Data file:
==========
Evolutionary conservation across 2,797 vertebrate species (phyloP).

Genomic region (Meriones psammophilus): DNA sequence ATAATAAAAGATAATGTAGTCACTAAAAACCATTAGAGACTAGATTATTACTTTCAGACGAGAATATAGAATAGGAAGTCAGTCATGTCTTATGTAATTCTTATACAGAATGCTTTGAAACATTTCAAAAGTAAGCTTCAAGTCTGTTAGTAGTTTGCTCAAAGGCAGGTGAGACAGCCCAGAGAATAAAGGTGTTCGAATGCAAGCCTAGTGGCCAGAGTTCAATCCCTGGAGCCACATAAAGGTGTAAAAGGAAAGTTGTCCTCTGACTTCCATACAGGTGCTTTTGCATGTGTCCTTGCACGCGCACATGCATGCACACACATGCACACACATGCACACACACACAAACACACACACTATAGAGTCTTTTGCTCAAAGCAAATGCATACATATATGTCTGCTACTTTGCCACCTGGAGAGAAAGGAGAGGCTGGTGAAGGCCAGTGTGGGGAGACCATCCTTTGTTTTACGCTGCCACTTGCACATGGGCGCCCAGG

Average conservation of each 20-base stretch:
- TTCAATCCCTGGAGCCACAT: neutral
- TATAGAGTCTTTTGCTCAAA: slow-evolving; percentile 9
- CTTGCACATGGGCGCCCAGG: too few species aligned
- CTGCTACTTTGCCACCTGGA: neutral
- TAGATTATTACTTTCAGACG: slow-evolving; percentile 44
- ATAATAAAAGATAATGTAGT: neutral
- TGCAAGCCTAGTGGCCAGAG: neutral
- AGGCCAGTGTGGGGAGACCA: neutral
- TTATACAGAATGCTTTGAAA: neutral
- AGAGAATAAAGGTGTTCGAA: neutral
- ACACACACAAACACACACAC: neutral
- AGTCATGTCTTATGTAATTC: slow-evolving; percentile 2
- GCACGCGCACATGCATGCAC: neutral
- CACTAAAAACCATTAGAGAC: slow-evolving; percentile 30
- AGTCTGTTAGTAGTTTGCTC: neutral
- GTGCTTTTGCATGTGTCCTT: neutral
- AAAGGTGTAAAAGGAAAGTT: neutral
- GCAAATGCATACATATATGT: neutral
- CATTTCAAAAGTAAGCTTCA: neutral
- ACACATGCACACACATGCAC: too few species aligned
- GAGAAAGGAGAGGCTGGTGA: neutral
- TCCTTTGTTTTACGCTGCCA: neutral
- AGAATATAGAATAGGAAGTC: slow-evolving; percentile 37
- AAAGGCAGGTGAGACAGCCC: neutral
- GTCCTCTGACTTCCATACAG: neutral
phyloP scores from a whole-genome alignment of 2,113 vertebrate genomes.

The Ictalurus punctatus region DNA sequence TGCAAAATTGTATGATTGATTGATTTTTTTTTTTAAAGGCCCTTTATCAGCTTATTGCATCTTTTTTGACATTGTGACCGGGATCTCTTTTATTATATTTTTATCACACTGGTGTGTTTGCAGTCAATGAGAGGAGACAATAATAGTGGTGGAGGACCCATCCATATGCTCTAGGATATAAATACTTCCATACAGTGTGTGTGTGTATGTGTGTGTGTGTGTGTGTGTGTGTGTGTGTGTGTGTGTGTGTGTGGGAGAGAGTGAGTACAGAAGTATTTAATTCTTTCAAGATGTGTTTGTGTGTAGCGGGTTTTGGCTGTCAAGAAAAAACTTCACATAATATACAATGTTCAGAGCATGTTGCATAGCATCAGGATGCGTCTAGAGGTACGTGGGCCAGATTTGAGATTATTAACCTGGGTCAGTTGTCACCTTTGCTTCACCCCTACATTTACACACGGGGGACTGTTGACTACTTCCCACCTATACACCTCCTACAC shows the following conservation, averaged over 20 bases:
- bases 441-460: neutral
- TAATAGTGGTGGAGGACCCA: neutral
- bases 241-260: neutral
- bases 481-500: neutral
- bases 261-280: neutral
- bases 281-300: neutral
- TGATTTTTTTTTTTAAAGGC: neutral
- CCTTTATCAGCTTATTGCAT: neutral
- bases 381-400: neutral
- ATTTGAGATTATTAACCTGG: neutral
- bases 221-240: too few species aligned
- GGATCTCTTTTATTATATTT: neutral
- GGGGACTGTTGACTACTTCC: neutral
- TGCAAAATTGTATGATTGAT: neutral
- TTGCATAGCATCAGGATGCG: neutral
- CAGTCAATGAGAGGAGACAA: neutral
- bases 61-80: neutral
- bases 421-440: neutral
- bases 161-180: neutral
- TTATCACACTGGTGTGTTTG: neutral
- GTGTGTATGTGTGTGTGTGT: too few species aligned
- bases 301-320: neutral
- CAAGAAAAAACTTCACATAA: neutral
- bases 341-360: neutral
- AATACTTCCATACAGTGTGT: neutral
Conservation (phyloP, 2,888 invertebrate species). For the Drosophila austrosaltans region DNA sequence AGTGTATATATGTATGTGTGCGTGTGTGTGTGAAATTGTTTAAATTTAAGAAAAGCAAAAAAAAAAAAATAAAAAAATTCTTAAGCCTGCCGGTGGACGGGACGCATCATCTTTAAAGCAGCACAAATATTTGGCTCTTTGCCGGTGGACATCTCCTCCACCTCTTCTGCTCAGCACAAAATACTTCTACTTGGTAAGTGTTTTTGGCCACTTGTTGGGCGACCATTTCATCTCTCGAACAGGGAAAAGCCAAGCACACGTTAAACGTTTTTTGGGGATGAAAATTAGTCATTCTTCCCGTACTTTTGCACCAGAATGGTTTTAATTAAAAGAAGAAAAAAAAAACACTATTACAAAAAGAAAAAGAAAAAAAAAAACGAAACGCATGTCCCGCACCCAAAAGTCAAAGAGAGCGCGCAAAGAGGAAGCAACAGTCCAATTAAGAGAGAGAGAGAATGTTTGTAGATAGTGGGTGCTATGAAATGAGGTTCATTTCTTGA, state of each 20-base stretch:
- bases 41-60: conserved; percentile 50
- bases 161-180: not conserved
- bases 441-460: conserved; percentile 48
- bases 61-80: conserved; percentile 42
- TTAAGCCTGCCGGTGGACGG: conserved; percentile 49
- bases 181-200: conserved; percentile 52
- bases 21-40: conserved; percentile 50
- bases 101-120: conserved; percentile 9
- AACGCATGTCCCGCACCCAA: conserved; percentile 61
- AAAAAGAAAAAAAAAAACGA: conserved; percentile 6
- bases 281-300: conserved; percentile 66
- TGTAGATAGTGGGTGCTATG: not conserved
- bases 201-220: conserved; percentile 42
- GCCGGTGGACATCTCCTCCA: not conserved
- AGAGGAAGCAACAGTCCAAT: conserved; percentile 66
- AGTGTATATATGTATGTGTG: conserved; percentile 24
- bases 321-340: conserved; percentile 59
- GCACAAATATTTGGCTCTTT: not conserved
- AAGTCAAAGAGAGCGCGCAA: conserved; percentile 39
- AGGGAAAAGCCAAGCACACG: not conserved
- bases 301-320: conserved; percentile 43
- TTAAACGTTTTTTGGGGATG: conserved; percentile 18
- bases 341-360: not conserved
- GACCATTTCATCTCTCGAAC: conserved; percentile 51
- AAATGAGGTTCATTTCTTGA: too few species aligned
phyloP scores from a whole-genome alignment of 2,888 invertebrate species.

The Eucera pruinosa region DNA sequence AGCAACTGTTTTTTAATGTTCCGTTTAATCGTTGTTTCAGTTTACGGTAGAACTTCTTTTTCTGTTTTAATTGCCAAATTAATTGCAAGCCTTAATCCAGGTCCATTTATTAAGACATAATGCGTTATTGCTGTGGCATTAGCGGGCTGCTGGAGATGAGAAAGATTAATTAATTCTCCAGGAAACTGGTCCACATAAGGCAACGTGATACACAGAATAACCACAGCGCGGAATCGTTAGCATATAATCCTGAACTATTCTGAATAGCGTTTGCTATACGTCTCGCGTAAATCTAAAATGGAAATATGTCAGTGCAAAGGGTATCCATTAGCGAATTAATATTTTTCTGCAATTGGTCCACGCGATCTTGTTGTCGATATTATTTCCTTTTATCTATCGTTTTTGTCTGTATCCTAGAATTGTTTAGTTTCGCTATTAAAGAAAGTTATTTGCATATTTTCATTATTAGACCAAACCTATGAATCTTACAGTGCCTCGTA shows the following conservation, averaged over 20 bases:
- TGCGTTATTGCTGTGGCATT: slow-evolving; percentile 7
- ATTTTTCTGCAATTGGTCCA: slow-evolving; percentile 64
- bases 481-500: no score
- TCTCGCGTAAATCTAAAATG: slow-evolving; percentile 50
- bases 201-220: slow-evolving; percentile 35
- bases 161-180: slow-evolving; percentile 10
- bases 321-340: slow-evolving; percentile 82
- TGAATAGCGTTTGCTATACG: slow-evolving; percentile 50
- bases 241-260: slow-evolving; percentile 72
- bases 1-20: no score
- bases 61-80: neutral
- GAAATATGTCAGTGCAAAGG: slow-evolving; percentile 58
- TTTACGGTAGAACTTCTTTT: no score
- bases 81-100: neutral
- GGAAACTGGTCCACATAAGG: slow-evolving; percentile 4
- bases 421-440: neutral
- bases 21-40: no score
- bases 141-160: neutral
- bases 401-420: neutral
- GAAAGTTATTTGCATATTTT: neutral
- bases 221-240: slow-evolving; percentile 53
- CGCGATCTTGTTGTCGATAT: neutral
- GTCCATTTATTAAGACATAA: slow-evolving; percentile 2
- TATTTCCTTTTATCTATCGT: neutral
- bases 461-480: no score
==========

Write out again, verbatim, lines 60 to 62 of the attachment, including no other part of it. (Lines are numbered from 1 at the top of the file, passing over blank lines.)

- bases 61-80: conserved; percentile 42
- TTAAGCCTGCCGGTGGACGG: conserved; percentile 49
- bases 181-200: conserved; percentile 52